Monday, July 25, 2011
A MAN OF THE CLINCH MOUNTAINS
Here is a better picture of the recently finished painting. I've never done anything like this. Done some abstractions, which I consider this one to be. I like to make abstractions using realism for colors and shapes. Several years ago several of my fruits and vegetable paintings hung in a bookstore for 6 months. Of all the people that saw them, one said to me, "You're really painting abstractions, aren't you." I wanted to know her, but never saw her again. Everybody saw the fruits and vegetables and thought they belonged in the kitchen, but were too big to go in the kitchen. Oh well.
Having some popcorn. It feels like watching a movie. I have liked popcorn at a movie since walking to movies in childhood. Then, popcorn didn't cost $5 or $10. I haven't gone to a theater in so many years, I don't know how much it is. And while going to theaters, it was many a year since I bought popcorn when it started going way-way up. I expect by now it could be $20. Evidently they sell it at those prices. I saw people standing in long lines to pay it. Popcorn and coke filled to the top with ice. Essentially, a coca-cola snow cone to drink with a straw while it melts.
The head in the image above is a likeness of a man I sat with a few hours a week to give round-the-clock caregiver a chance to get out of the house, go to the store, take a nap, whatever. This was with hospice. He was from Dickenson County, Ralph Stanley's home county, in the Clinch Mountains of Southwestern Virginia. He was essentially helpless, needing constant care. Could barely talk. It was with him I saw redneck weddings on Country Music Television. He was pretty far along. The last I heard of him, he was taken to Tennessee to be kept by a relative there. The day after I'd signed the painting using his likeness from a photo I made of him with permission, I learned he died the day before I signed it.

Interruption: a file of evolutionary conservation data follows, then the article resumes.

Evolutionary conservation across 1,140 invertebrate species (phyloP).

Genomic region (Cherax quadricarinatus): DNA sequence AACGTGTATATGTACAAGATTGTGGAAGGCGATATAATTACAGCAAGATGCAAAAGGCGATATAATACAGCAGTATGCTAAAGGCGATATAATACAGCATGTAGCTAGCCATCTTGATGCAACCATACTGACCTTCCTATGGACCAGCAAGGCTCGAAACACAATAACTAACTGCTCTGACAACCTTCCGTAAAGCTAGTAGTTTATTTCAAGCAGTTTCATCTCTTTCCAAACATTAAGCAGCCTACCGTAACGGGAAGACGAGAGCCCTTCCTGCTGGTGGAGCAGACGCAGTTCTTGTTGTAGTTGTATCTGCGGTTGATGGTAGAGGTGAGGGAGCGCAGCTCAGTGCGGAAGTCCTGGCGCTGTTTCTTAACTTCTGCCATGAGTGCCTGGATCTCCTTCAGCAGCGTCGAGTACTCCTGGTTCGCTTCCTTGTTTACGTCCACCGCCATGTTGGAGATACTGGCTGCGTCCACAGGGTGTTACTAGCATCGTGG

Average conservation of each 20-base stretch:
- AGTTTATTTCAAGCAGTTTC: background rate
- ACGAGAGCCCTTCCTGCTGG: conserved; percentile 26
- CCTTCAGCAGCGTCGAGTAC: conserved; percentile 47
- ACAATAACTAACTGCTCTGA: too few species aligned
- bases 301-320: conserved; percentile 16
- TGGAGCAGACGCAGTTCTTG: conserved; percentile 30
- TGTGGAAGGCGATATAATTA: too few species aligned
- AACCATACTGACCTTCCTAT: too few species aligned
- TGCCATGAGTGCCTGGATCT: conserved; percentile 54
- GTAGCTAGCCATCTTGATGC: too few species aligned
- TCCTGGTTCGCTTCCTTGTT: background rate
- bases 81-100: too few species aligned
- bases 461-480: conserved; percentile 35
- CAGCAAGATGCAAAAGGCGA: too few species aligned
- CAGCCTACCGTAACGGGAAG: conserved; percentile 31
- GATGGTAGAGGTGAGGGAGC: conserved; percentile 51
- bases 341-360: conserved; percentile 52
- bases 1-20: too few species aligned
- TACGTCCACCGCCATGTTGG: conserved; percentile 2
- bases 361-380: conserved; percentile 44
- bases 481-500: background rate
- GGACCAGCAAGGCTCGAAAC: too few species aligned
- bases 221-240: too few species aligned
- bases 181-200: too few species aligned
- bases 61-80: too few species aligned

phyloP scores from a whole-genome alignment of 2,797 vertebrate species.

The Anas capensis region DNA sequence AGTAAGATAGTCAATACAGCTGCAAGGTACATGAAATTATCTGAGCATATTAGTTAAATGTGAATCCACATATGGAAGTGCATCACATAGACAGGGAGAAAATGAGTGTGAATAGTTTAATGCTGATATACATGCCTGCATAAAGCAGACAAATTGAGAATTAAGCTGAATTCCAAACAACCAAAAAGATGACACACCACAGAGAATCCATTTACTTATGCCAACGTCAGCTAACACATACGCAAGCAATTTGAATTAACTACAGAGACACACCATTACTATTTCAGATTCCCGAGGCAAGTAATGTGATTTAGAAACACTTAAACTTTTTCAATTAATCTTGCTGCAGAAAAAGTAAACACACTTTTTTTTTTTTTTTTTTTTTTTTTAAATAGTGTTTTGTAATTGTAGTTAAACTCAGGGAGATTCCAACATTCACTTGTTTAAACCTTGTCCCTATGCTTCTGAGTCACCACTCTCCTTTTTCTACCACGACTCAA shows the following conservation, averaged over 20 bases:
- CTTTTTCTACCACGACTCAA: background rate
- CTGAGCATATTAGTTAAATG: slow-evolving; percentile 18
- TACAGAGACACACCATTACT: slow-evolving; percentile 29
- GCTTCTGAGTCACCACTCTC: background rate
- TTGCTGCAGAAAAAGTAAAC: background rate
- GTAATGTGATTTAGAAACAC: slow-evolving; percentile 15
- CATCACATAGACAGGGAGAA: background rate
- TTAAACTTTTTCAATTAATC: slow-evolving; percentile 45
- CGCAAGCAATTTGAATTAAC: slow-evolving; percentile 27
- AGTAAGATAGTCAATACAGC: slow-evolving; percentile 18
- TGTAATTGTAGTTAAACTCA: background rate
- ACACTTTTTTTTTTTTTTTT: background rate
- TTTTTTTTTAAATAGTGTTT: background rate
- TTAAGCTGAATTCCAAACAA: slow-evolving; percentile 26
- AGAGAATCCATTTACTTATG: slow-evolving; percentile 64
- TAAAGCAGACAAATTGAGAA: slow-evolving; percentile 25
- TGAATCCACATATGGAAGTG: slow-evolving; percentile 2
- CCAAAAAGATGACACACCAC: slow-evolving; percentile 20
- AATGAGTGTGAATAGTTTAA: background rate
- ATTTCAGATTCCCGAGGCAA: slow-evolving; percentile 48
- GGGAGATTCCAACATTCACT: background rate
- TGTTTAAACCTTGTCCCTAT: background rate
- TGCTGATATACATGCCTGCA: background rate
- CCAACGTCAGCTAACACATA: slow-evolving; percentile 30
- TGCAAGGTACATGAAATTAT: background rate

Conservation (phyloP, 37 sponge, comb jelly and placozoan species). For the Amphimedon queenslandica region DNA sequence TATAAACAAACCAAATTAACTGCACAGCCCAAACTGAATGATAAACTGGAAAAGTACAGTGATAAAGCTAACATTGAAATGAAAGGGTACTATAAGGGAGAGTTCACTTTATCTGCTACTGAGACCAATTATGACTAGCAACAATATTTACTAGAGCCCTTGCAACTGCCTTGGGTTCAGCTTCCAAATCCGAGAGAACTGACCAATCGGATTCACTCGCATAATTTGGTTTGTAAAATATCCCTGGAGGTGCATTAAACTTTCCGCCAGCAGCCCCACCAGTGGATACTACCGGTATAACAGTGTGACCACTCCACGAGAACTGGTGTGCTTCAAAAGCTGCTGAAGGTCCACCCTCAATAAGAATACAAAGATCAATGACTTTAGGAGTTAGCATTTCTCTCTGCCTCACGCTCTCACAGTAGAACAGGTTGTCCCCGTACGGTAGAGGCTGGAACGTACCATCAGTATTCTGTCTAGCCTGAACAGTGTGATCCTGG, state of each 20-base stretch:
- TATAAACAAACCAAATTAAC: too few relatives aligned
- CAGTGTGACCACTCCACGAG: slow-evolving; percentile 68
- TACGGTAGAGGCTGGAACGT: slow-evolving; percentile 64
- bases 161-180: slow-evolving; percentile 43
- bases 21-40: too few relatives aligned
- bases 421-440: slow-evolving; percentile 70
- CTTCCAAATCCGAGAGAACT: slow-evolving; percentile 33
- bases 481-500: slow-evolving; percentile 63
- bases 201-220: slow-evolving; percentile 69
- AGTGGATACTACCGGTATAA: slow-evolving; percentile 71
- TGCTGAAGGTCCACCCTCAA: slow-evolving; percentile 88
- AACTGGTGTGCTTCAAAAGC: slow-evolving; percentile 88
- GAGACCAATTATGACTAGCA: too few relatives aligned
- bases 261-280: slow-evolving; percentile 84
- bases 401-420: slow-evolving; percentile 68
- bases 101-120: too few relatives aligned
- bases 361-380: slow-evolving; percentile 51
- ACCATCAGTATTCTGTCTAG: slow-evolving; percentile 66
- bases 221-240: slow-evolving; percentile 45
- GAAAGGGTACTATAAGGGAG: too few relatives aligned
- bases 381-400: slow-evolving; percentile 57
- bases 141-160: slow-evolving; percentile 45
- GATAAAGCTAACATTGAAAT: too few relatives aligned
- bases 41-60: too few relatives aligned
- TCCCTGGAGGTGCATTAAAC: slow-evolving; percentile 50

I took an interest in painting a portrait of him the day I saw him looking like a zen monk on a Japanese scroll, the face in lines of black ink on gold scroll. He was wrapped up around his neck by his blanket suggesting a monk's robe. I wanted to make a portrait of him in a way that suggested a Chinese or Japanese scroll portrait of an abbot in times past on a monastery wall. Only suggest. And only suggest to me. I have had in my mind flash cards used in Japan to teach children, a picture of an ear above, and the word below in calligraphy. I used my hand for below, for the calligraphy American style, graffiti. I had thought of using spray to write the words, like graffiti, but I don't have a great deal of control over spray like I have with a brush. So I used stencil as contemporary artless print.
In my western version of the flash card, the calligraphy has its own meaning. His face at rest and lightly painted like a memory becomes the image of other. The hand becomes the image of self. Both are painted using the same colors, white, light purple and light yellow. Other and self are interchangeable. From other's point of view, other is self. It runs both ways at the same time, like a state highway. This is the nature of every relationship, even seeing a dove through the window flying to the bird feeder. This is how we know each other, a play of consciousness. The head without hair is not gender specific. It could be monk or nun. The round face could be Asian or western, the abbot Buddhist or Catholic. Taking an eastern form, I've filled in the blanks with western parts. On such scrolls a poem might be written on a part of it. Other and self is my three-word poem that goes inseparably with the image.